Children and Animals: Socialism’s Forgotten Comrades
by Spencer Rocchi
(Parti Rhinocéros Party)
A paper submitted for the Society for Socialist Studies Annual Conference
Socialist Solidarities in Times of Crisis
on May 30, 2021-June 4, 2021
at the Congress for Humanities and Social Sciences
Submitted on May 9th, 2021
The aim of this essay is to inform the political left about the vegan antinatalist position concerning the ongoing subjugation and oppression of animals and children. Vegan antinatalists seek to liberate both children and animals by refusing to breed either into existence. As concepts that are founded in the desire to reduce suffering for others, both veganism and antinatalism converge to address the problems of animal and child exploitation. The bulk of socialist movements are morally inconsistent in their general lack of support for the animal liberation movement. On top of this, the existence and influence of capitalism presents a moral dilemma for leftists planning to have children, as they are practically guaranteed to be both wage slaves and consumers for the wealthy class. The left is challenged with overcoming speciesism and adultism if there is any chance of a socialist revolution. Significant measures need to be taken in order to protect the best interests of children and animals within socialist circles in order to achieve social equality.
Introduction to the vegan antinatalist position
In order to address the animal and youth liberation movements specifically, it is necessary to define the terms and the vegan antinatalist response in a socialist context. “Animal liberation” can be defined as the protection of animals from cruelty through requirements of humane treatment. Laws protecting animal rights prescribe certain forms of brutal and merciless treatment of animals in medical and scientific research and in the handling and slaughter of animals for human consumption (Farlex Inc., 2021). The vegan position is that, within the limits of safety and reason, human beings should seek to exclude all forms of animal exploitation and cruelty for food, clothing, or any other purpose (The Vegan Society, 2021). “Youth liberation” is described by Fletcher (2016) as a movement that seeks to free the youth from the bondage of juvenile ageism, which is manifested by compulsory, forced obligations with the focus of molding them into adults (known as “adultism”) as opposed to nurturing and embracing their natural learning abilities. This movement asserts that the struggle to connect with and educate the youth is a direct result of adults’ collective failure to provide relevant, engaging, meaningful learning opportunities (Fletcher, 2016). Antinatalism is a philosophical position that assigns a negative value to birth (Definitions.net, 2021), basically asserting that all children are exploited by being born into an existence where they are guaranteed to suffer and die, making it an immoral decision to procreate (Griffin, 2019). Griffin (2019) explains that the crux of this position is the lack of consent on the part of the child to be born in the first place and that antinatalism is a non-violent, voluntary philosophy. Following these definitions, the position of “vegan antinatalism” seeks to eliminate the exploitation of animals and children by ending the non-consensual breeding practices of both demographics.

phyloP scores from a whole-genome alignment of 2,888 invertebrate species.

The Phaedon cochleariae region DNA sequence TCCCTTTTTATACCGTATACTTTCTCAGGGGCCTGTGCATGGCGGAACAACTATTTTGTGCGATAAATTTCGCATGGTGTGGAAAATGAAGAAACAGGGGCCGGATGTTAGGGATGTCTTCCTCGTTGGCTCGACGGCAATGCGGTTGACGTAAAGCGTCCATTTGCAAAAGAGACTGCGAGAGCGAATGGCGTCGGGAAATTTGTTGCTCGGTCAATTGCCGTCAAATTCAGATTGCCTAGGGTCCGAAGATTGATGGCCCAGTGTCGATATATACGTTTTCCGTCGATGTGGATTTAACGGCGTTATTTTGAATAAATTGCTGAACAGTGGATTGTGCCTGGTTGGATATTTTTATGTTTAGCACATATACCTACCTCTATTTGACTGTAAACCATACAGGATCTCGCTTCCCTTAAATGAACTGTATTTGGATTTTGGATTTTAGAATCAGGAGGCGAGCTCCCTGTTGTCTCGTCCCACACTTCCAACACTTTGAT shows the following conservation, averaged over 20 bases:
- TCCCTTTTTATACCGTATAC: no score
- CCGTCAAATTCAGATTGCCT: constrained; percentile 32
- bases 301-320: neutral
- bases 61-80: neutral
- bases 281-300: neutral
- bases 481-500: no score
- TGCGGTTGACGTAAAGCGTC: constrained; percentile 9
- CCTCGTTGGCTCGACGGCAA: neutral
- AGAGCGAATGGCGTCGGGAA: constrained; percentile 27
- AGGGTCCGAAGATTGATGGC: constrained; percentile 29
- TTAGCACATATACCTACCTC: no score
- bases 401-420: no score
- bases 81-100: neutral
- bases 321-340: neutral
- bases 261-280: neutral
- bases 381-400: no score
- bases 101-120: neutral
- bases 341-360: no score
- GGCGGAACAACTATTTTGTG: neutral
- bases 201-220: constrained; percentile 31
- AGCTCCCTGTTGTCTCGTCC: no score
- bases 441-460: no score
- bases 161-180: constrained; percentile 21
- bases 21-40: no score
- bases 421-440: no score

The convergence of antinatalism and veganism as a concept
As philosophies, both veganism and antinatalism concern themselves with the exploitation of the “voiceless,” or more specifically protecting those who cannot speak for themselves. As Flynn (2018) notes, vegan antinatalists reject humanity’s claim to superiority over animals and children. Pelley (2018) describes this overlap under the broad umbrella of “harm reduction” and notes the double standard that many vegans have when they decide to procreate, in that they are exploiting their own children with no guarantee that these children will grow up to support animal liberation themselves. Scu (2015) elaborates on the interconnectedness of veganism and antinatalism, specifically the universal agreement that ceasing the procreative process is the best way to prevent exploitation in both cases. Abolitionism for both animals and children starts at reforming the capitalistic manner in which we breed both animals and children (Scu, 2015). Just as the philosophies of anarchy and communism naturally converge to combat the devastating impact of capitalism, do the philosophies of veganism and antinatalism naturally converge to combat the devastating impacts of procreation.
Youth liberation and how it relates to socialism